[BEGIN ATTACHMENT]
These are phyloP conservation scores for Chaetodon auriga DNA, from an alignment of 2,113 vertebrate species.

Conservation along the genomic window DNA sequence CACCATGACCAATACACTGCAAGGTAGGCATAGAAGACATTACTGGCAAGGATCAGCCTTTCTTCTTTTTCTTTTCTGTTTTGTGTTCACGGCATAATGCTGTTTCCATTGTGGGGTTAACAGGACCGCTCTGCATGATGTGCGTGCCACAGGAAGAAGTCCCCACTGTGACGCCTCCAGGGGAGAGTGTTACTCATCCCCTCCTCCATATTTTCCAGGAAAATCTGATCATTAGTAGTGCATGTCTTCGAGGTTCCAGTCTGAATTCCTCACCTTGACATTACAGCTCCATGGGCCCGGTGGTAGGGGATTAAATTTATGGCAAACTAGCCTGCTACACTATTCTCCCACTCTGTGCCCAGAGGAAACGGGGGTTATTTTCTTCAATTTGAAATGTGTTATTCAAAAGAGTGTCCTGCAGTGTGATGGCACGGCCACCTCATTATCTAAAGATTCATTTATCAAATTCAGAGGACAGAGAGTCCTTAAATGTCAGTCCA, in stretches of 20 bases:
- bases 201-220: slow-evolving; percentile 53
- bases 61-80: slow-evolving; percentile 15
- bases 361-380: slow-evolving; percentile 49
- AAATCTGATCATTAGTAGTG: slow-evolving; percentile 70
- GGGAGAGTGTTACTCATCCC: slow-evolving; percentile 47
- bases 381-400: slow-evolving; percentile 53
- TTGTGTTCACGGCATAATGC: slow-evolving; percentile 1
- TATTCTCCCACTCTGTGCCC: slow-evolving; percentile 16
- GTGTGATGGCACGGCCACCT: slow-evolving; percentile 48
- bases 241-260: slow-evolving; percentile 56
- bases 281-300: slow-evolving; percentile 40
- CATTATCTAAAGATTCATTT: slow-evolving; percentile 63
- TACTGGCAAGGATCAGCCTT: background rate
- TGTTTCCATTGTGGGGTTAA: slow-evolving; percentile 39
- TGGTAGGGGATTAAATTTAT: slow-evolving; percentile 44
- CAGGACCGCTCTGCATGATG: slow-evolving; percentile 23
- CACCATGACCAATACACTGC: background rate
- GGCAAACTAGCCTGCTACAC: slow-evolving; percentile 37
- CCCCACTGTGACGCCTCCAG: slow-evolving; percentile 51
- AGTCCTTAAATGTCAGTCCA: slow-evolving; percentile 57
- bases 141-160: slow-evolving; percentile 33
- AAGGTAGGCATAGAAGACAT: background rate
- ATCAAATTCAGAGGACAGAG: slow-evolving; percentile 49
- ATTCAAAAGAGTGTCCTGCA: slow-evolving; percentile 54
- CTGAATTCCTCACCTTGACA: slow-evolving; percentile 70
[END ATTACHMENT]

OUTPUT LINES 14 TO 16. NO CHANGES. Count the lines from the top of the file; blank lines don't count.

- CATTATCTAAAGATTCATTT: slow-evolving; percentile 63
- TACTGGCAAGGATCAGCCTT: background rate
- TGTTTCCATTGTGGGGTTAA: slow-evolving; percentile 39